Childhood’s End?


It is not easy to see how the more extreme forms of nationalism can long survive when men have seen the Earth in its true perspective as a single small globe against the stars.

                                                                                                               Arthur C. Clarke, 1951

It has been a year since what has come to be known as the ‘Arab Spring’ came into being. In this period it has rolled through much of the Arab world, scalped four long standing state heads and led to protests and uprisings all over. A plethora of analysis to explain “Why there? Who is behind? What now?” has kept pace.

Explanations have ranged from Facebook, Twitter instigated unrest to rupturing of socio-economic systems dominated by authoritarian regimes. From crony capitalism to delayed maturing of civil society. From exposure to western thoughts to the rising aspiration of an increasingly literate and assertive youth.

The other day I was chatting with Abdul Rashid, an Arab holding a secure and well paying job. And he offered an interesting perspective. He spoke of a father dominated family structure. Of how the father loves his child and takes care of all his basic needs. But in return, he expects unquestioning obedience. Of how, as the child grows up and tries to follow his passion, he gets restrained in case he does not follow traditions. Abdul posed a question, “What solution would you suggest in case the child has to contend with such restraint for the rest of his life?”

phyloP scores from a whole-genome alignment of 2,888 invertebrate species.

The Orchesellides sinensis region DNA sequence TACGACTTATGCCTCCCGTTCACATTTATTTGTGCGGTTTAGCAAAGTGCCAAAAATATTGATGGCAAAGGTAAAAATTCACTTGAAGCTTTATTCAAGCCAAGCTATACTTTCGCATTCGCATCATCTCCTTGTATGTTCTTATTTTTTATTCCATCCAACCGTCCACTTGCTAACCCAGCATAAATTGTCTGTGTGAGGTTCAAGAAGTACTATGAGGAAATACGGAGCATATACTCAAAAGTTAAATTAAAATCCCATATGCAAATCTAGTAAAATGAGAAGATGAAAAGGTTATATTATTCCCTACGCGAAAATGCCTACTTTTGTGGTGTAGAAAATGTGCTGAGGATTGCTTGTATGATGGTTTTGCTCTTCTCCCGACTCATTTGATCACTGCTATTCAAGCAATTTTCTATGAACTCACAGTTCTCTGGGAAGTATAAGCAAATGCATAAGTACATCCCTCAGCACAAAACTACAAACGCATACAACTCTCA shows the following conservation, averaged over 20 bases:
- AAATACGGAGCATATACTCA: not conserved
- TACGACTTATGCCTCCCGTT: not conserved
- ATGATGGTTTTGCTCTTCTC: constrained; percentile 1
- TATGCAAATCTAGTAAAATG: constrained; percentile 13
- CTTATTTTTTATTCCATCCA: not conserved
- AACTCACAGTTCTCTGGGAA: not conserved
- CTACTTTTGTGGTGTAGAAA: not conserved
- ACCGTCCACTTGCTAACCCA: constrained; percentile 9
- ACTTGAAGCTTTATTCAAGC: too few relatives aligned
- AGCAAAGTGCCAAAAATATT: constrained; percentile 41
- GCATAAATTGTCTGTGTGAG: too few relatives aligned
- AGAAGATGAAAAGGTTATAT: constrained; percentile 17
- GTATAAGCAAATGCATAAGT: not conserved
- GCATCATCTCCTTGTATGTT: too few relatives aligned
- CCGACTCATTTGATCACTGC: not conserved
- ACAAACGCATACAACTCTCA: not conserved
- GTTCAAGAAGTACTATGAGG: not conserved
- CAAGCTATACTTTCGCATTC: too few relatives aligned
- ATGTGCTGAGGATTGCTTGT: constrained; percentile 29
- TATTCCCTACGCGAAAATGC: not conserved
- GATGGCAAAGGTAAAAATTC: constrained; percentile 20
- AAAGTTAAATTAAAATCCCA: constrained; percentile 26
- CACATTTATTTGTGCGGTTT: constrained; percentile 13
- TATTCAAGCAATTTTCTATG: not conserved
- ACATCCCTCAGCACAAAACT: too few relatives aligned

The above set me thinking. If the child is being loved and taken care of, why does he feel restrained? And what factors are feeding his perception of restraint? My thoughts veered to the opening sequence of the Arthur Clarke penned Childhood’s End inspired movie, “2001: A Space odyssey”. Of how a futuristic monolith and its flickering images guide a tribe of prehistoric ape men to become discontented with their existing situation and aspire for a better tomorrow. A fascinating story of the origins of Man…. and his discontentment.

And as I ponder about the Arab spring, what do I see? An equation of the Ruler and the Ruled spanning decades which worked till now. A relationship which dictated that the Ruler “father figure” would love and take care of his “Ruled children” through huge welfare systems and sops. In return the latter would keep their side of the bargain by not demanding for uncomfortable freedoms like self expression and self governance. Unfortunately the equation and the relationship it harboured seem to be breaking down.

So what really happened? I believe Globalisation has turned into today’s monolith to show and reinforce images of “What could be” to one and all on this planet. Folks whose lower levers of motivation viz, food, shelter and money needs have already been taken care of, can now see tantalising visions of self actualisation and self esteem. And so we have Abdul above, with a secure job and lifestyle, hankering to follow his “passion” of self determination and self expression.

Could this be the moment when the Arab spring child grows out of childhood to reclaim his destiny? As he seeks more ownership in Governance and policy making? As he joins the global mainstream and political consciousness?

In Learning…….                                                                             Shakti Ghosal